Astronaut Tammy Jernigan visits Mountain Meadow Elementary

Elementary schoolers asked her questions about the five times she went to space: here are her answers.

It was an assembly that was out of this world.

Well, no, it was still in the Mountain Meadow Elementary gymnasium, but the guest of honor during the May 2 event was the famed Dr. Tamara (Tammy) Jernigan, who has a long list of careers and accomplishments – but perhaps most notably as a former NASA astronaut who has left the planet behind five times in her career.

Some of our readers may have watched her launches: her first three was on the Columbia in 1991, 1992, and 1996, plus a trip on the Endeavor in 1995 and then the Discovery in 1999. In total, Jernigan has spent more than 63 days in space, which includes eight hours of “extra-vehicular activity,” also known as space walks.

According to her official NASA biography, her missions included studying human and animal cells in microgravity conditions and how they reacted to re-entering Earth’s atmosphere; deploy satellites to both observe our planet and help with the construction of the International Space Station; observe the universe through ultraviolet light, thanks to space telescopes; and actually helped in the expansion of the Space Station.

“[It] was much smaller when I visited,” she said in an interview before the assembly. “And now it’s the size of a football stadium, almost, orbiting the earth, with an international crew on board.”

She recounted her experience to students, several of them unable to stop themselves from asking her questions during her presentation, which included images and videos of her and her crew drinking juice globs through straws, spinning in endless summersaults, and, of course, her venture into the void.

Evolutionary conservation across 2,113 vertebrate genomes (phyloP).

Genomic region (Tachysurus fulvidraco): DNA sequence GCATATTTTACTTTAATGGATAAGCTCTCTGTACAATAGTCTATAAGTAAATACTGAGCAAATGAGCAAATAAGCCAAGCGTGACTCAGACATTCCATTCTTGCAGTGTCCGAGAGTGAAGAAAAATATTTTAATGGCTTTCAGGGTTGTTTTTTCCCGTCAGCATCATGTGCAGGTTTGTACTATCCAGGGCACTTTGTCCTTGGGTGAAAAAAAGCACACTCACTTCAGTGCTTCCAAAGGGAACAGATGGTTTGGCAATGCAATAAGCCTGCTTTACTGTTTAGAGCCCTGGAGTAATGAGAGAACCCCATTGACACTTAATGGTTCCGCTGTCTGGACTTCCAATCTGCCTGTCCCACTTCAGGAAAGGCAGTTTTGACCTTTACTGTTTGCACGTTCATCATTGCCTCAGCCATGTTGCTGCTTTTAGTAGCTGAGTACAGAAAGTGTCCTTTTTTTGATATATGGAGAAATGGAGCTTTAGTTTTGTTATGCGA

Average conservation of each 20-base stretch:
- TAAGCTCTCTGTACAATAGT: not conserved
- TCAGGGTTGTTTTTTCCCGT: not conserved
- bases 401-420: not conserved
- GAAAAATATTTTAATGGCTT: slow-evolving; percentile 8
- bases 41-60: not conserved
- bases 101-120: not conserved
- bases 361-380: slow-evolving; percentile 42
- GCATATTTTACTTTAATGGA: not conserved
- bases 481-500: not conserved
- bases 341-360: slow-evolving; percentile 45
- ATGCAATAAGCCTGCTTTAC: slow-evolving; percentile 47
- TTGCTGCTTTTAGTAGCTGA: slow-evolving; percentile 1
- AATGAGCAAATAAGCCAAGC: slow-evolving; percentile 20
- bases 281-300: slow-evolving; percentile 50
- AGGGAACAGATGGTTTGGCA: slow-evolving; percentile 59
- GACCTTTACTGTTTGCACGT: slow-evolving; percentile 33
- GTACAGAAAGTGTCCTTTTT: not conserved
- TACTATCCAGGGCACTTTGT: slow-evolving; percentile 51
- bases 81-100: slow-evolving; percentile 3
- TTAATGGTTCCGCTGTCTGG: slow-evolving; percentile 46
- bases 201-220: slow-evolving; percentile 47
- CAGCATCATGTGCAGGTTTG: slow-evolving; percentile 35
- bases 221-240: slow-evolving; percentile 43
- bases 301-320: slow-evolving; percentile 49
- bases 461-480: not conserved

In a short interview before the assembly, Jernigan compared her space walk to the Grand Canyon.

“If you sit in your car and you look at the Grand Canyon, it looks majestic, right. But if you get out of your car and stand and look at it from the edge… and you take in the full 360-degree view, it’s just extraordinary,” she said. “This idea that the Earth is this lone orb — it’s not. It’s part of some vast universe, and you get a sense of that vastness and that majesty of the universe when you’re out there.”

This is a common feeling many astronauts have when they’re in space, called “the overview effect”— a sense of awe of the totality and fragility of Earth, and the sheer scale of an possibly-infinite universe.

“A part of it is seeing the Earth itself. Part of it is seeing the Earth against the backdrop of the universe,” Frank White, a space philosopher who coined the phrase in 1987 and who experienced a self-described “mild” effect when he was flying across the U.S. and look out his window, said in a NASA podcast back in 2019. “… The overview effect is beyond words.”


Jernigan visited a fifth-grade classroom after the assembly to take some questions from students.

Below are some of the questions, and her answers, as recorded by school staff.

Q: What was gravity like?